is that one of the other reasons why they [Yadin and Ongwen] sent Opio Akula to
scout first?” asked Obhof.
was the reason that Opio never returned,” replied Ayot.
also asked Ayot whether after Ongwen’s arrest Otti threatened him. She said she
did not know what the officers may have discussed with each other. Obhof then
read back to her her statement in which she said Otti had told Ongwen if he and
Ayot tried to escape again he would make an example of them to the rest of the
LRA. In that statement she also said that Otti warned them that if they
successfully escaped he [Otti] would kill everyone in their villages. Obhof
asked Ayot whether she recalled saying that.
recall very well,” replied Ayot.
is that true, how it is written?” asked Obhof.
it is true,” answered Ayot.
Witness you said Nyeko Yadin left. Do you know or did you ever come to know why
Yadin was never arrested?” asked Obhof.
do not know,” replied Ayot.
than Yadin, yourself, Mr. Ongwen, and Opio Akula, did anyone else know about
the escape plan?” asked Obhof.
Mr. Ongwen, to the best of your knowledge, tell any of his co-wives about the
escape plan?” asked Obhof.
do not know,” replied Ayot.
also asked Ayot about how she became a “wife” to Ongwen. She said was a “wife”
to a commander called Kijura who was killed in battle. Ayot said she remained
alone for about a month before she was asked to live in the household of Otti.
She said it was some time after that she and Ongwen courted, and she agreed to
be his “wife.” She said for that to happen they had to inform the adjutant of
the unit Ongwen was part of. She said the adjutant is the one who then took the
issue to the higher ups in the LRA. Ayot told the court that it was at this
time the LRA adopted a policy allowing widows to choose their husbands.
asked her how long after Kijura’s death did she and Ongwen start courting.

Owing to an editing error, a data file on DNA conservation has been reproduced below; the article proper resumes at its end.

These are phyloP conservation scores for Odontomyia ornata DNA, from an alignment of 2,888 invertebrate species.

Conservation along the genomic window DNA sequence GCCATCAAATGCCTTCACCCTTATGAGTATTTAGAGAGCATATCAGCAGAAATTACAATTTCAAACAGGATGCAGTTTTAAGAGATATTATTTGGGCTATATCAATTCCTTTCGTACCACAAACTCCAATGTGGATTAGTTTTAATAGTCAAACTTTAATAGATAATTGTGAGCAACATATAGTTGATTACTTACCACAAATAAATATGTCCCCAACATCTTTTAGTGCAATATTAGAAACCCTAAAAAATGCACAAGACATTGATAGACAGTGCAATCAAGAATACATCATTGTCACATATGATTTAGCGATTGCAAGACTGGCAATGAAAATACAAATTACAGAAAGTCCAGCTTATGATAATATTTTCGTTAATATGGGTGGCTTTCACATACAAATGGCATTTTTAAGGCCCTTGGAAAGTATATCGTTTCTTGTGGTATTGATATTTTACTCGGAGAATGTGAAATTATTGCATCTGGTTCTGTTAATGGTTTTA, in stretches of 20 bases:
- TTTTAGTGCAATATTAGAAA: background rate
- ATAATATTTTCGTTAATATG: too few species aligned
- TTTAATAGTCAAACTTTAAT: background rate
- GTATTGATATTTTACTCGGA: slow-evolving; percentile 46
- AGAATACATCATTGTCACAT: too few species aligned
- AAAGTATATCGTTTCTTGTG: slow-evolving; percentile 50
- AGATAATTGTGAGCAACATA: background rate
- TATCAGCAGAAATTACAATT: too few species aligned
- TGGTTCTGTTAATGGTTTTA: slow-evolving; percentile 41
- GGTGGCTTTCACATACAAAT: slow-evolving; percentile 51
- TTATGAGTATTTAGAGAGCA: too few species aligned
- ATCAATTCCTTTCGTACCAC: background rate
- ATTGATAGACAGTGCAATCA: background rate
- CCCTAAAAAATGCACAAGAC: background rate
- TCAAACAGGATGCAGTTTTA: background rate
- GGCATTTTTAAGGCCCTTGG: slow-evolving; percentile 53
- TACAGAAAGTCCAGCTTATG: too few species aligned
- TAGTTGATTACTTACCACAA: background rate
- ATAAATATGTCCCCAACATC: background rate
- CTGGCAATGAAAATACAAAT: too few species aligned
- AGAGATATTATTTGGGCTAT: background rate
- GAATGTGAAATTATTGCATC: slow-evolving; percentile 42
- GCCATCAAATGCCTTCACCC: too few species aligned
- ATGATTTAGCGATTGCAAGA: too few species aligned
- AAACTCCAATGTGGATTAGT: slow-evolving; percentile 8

would like to say when you are in the bush you will not be cognisant about how
long you have taken. You just live by the day,” replied Ayot.
other qualities did you like or dislike about Mr. Ongwen during this courtship?”
loved him because of the way he would live with people. He lived so freely with
people … He was not quarrelsome. There was nothing I disliked about him,”
asked her about Ongwen’s relationship with her son, Bak, whose father was
Kijura. She said anyone who saw Bak and Ongwen together “would not know he
[Ongwen] was not Bak’s father.” She said they spent a lot of time together, and
by the time Bak died, “he did not get to know that Ongwen was not his father.”
said when she joined Ongwen’s household he already had three other “wives.” She
said they were called Jennifer; Santa, who was also known as Min Tata; and
you came there, how did he treat those other women?” asked Obhof.
I saw he treated them well. We lived together … if you were not told that we
were co-wives, you would not know that we were,” replied Ayot.
told the court after she became his “wife,” Ongwen got other “wives.” She said
they were Agnes Aber, who was also called Min Ayari; Fatuma; and Nancy Abwot.
your time in the bush how many times do you remember Mr. Ongwen beating you?”
never touched me with a stick,” replied Ayot.
he beat you with his hands or his fist?” asked Judge Schmitt.
he never beat me in any way,” answered Ayot.
you ever see Mr. Ongwen strike Bak, beat Bak with either his fist or his
hands?” asked Obhof.
He never. I never saw him beat him. They loved staying together. He loved being
with him when he is at home,” replied Ayot.
Obhof asked Ayot to compare Ongwen’s relationship with his “wives” with her
experience living with Kijura as well as her observation of other households in
your opinion as someone who had had two husbands, how well did Mr. Ongwen
fulfill his duties to you and the co-wives?” asked Obhof.
fulfilled his duties well because there was no tension,” replied Ayot.
what you saw of others in other households were there problems in other
households which your household did not experience?” asked Obhof.
did not experience any problem, we lived happily together,” answered Ayot.
sexual and gender-based crimes Ongwen is alleged to have directly committed
involve seven women who were formerly his “wives.” The 11 counts of war crimes
and crimes against humanity against Ongwen include forced marriage, torture,
rape, sexual slavery, enslavement, and outrage upon personal dignity.
seven women testified during the pre-trial phase of the proceedings against
Ongwen. Trial Chamber IX adopted the record of their pre-trial testimony as
part of the trial record under Article 56 of the Rome Statute, the ICC’s
trial lawyer Benjamin Gumpert questioned Ayot on Friday.
was first published on the International